The shape of an aperture drop can be controlled by the speed of the slump. The speed at which the glass drops is a combination of heat and size of the hole. Patience is required.
Rapid drops result from high temperatures. Rapid slumps cause a thinning of the glass at the shoulder where the glass turns over the inner rim of the aperture. The pattern is distorted and the colours are also diluted. And a relatively large rim is left around the fired piece.
A much slower rate of drop spreads the strain of the slump over the whole of the unsupported area of glass. This tends toward a bowl with a gentle slope toward the bottom, reduced distortion of the pattern, maintenance of the colour densities, and a more even wall thickness all over the piece.
The slumping temperature for a shallow angled slump is less than that used for normal slumps, and takes a lot longer – up to five hours typically. This means that observation is required at intervals, say every half hour.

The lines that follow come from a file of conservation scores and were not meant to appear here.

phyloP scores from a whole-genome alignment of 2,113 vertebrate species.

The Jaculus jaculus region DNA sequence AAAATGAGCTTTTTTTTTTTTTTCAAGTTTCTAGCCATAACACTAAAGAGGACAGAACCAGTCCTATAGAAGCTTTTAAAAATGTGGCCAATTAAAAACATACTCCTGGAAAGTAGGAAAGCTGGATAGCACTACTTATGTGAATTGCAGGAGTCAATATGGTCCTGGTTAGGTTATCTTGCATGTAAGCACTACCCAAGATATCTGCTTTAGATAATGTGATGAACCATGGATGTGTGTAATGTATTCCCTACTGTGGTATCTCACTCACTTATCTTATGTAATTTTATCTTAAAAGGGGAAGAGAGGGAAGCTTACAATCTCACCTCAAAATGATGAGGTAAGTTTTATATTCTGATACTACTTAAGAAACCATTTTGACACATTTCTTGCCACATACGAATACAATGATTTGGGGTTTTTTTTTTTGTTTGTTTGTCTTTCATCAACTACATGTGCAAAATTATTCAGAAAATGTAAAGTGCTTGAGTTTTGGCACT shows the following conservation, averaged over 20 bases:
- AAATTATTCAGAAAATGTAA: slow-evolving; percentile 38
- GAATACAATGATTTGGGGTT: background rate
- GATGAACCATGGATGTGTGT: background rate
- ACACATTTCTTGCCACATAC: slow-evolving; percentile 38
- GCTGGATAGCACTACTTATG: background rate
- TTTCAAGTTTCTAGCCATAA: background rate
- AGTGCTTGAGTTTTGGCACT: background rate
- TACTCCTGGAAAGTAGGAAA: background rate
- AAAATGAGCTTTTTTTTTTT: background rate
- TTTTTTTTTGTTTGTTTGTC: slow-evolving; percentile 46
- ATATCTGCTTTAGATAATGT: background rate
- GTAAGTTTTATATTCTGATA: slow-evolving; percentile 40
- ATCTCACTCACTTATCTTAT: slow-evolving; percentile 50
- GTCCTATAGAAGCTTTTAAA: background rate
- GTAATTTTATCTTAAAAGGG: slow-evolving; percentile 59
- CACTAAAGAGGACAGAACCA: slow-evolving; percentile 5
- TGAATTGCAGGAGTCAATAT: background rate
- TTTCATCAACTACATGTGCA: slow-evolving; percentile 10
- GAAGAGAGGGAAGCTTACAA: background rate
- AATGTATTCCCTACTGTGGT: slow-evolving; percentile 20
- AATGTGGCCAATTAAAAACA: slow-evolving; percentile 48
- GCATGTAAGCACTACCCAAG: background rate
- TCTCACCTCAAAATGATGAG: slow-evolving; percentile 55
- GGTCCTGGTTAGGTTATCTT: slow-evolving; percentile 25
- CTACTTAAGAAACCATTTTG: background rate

A starting point for the slumping is around 100ºC above the annealing temperature for the glass. So for Bullseye and System 96 the temperature is about 615ºC. If after the first half hour, there is no movement, increase the temperature by 10ºC. Check again in another half hour and if the slump has begun, leave the temperature at that level and observe at the half hourly intervals until the desired slump is achieved. Otherwise, increase the temperature by another 10ºC with the check after half an hour, and repeat until the slump has begun. After you have done the first one of these with a particular size of aperture, you will know the temperature to start the slump.
The temperature you need to use is affected by the size of the hole. The smaller the aperture, the higher the temperature will be needed. But be patient. If the temperature is increased too much, you will get the thinning of the sides that you are trying to avoid.
Additional information on aperture drops can be found in this series.